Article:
January 18, 2020

Media Decoder Blog: Magazine Cover Draws Claims of Racism

A Bloomberg Businessweek magazine cover published Feb. 25 about the housing rebound in the United States — featuring cartoonish minorities holding fistfuls of money — has drawn intense criticism from readers and media critics, some of whom have described the cover as racist.

The Feb. 25 issue of Bloomberg Businessweek.The Feb. 25 issue of Bloomberg Businessweek. Enlarge Image »

“Our cover illustration last week got strong reactions, which we regret,” Josh Tyrangiel, the magazine’s editor, said in a statement on Thursday. “Our intention was not to incite or offend. If we had to do it over again we’d do it differently.”

But his statement came too late to head off pointed criticism online. Some posts on Twitter called it a “non-apology,” and by Thursday afternoon, a handful of people had signed an online petition urging the company to pull the cover. (A new issue, however, is already on newsstands.)

Matthew Yglesias, a business correspondent at Slate, prompted much of the online commentary after questioning the cover in a post on the Web site Thursday morning. While praising the publication for being “a genuinely great magazine that does an amazing job of making business and economics news accessible and interesting,” he said Bloomberg Businessweek “ought to be ashamed” for its cover choice.

Ryan Chittum, at the Columbia Journalism Review, said the cover was “clearly a mistake” because of “its cast of black and Hispanic caricatures with exaggerated features reminiscent of early 20th-century race cartoons.” What made it even more offensive, Mr. Chittum wrote, “is the fact that race has been a key backdrop to the subprime crisis.”

In a statement, Andres Guzman, the illustrator who created the cover, said, “The assignment was an illustration about housing. I simply drew the family like that because those are the kind of families I know. I am Latino and grew up around plenty of mixed families.” According to Mr. Guzman’s Tumblr page, he was born in Lima, Peru and lives in Minneapolis.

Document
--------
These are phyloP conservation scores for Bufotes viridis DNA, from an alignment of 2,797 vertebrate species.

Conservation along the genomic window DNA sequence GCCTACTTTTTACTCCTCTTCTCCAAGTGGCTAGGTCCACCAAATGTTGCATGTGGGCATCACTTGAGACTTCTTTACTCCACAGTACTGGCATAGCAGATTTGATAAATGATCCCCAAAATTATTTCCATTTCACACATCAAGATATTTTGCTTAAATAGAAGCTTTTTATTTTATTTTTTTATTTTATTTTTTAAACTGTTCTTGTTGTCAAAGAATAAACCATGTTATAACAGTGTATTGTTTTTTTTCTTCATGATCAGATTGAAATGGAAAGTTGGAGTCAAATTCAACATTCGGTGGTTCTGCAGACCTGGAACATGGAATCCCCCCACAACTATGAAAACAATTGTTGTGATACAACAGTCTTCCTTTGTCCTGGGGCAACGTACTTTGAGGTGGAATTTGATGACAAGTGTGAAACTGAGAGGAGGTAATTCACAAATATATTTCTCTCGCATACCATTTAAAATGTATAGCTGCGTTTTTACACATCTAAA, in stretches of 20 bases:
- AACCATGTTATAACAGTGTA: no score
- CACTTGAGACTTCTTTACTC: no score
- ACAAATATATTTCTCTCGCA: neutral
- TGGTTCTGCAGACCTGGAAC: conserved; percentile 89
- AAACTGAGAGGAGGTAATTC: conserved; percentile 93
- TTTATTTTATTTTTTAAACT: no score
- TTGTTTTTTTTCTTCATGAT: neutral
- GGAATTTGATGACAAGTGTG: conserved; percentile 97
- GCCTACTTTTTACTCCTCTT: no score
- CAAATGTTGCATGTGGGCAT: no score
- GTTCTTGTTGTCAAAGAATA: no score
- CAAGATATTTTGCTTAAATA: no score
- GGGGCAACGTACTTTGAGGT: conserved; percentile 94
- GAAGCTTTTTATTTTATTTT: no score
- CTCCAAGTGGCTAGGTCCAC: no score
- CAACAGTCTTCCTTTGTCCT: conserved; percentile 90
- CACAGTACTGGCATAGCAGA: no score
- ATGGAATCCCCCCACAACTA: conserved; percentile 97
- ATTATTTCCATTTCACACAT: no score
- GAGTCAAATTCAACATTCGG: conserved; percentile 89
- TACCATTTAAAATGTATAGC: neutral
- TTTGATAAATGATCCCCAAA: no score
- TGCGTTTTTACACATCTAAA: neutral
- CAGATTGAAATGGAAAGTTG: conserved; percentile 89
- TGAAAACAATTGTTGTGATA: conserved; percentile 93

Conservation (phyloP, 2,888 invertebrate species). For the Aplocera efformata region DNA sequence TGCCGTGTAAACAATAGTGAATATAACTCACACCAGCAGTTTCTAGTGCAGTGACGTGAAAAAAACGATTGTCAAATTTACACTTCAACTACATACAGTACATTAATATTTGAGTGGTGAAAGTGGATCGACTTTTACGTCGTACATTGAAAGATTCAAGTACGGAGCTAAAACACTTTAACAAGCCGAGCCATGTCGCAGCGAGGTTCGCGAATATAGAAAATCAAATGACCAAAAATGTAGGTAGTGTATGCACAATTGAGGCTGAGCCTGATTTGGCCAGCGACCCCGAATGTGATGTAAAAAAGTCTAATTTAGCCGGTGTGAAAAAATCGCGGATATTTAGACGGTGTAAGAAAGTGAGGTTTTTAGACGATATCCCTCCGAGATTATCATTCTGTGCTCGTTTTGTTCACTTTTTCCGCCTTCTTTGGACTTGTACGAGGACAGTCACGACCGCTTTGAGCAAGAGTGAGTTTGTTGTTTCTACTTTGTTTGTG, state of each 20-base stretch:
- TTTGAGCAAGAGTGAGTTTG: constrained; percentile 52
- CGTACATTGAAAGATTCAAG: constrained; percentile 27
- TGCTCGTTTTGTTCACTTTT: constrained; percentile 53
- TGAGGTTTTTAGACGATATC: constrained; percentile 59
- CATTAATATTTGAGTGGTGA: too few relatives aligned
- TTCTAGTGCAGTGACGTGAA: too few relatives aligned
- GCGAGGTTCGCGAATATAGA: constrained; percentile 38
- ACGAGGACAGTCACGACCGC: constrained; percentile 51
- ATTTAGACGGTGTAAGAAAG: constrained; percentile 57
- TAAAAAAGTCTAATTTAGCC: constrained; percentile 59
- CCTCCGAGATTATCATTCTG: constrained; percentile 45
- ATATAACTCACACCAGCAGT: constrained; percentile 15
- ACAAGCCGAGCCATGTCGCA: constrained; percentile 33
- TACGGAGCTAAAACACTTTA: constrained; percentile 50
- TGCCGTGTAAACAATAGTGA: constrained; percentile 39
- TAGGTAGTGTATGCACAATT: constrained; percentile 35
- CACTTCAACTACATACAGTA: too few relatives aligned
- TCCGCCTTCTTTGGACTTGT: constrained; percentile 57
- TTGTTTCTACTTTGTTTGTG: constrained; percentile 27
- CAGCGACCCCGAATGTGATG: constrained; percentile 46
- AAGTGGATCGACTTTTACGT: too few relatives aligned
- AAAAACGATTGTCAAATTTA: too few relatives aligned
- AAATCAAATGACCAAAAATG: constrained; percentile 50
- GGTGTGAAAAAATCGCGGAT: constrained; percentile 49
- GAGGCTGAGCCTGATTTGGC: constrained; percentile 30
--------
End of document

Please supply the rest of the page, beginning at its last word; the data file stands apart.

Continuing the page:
In an interview, Hugo Balta, the president of the National Association of Hispanic Journalists, said the cover “continues to speak to the insensitivity of how minorities, and in this case Latinos, are being portrayed in media.”

“I think it oversimplifies an issue that obviously has tremendous financial impact to the country, and it also puts a face to a community that is too often vulnerable to those types of attacks,” Mr. Balta said. “If we go with the old saying that a picture is worth a thousands words, the message in this picture is that it’s the minority’s fault.”

Mr. Balta said he planned to contact Bloomberg Businessweek to discuss the issue.

Gregory Lee Jr., the president of the National Association of Black Journalists, said in a statement, “The image that was published by Bloomberg Businessweek is just a microcosm of a bigger problem in the magazine industry — the lack of diversity.”

“The last presidential election demonstrated that our nation’s demographics are changing rapidly and it is essential that media companies should make the appropriate changes to welcome diversity in their newsrooms, specifically in managerial positions,” Mr. Lee said.

Article source: http://mediadecoder.blogs.nytimes.com/2013/02/28/magazine-cover-draws-claims-of-racism/?partner=rss&emc=rss

Apple to Resume U.S. Manufacturing

“Next year, we will do one of our existing Mac lines in the United States,” he said in an interview to be broadcast Thursday on “Rock Center With Brian Williams” on NBC.

Apple, the biggest company in the world by market value, moved most of its manufacturing to Asia in the late 1990s. As an icon of American technology success and innovation, the California-based company has been criticized in recent years for outsourcing jobs abroad.

“I don’t think we have a responsibility to create a certain kind of job,” Mr. Cook said in the Businessweek interview. “But I think we do have a responsibility to create jobs.”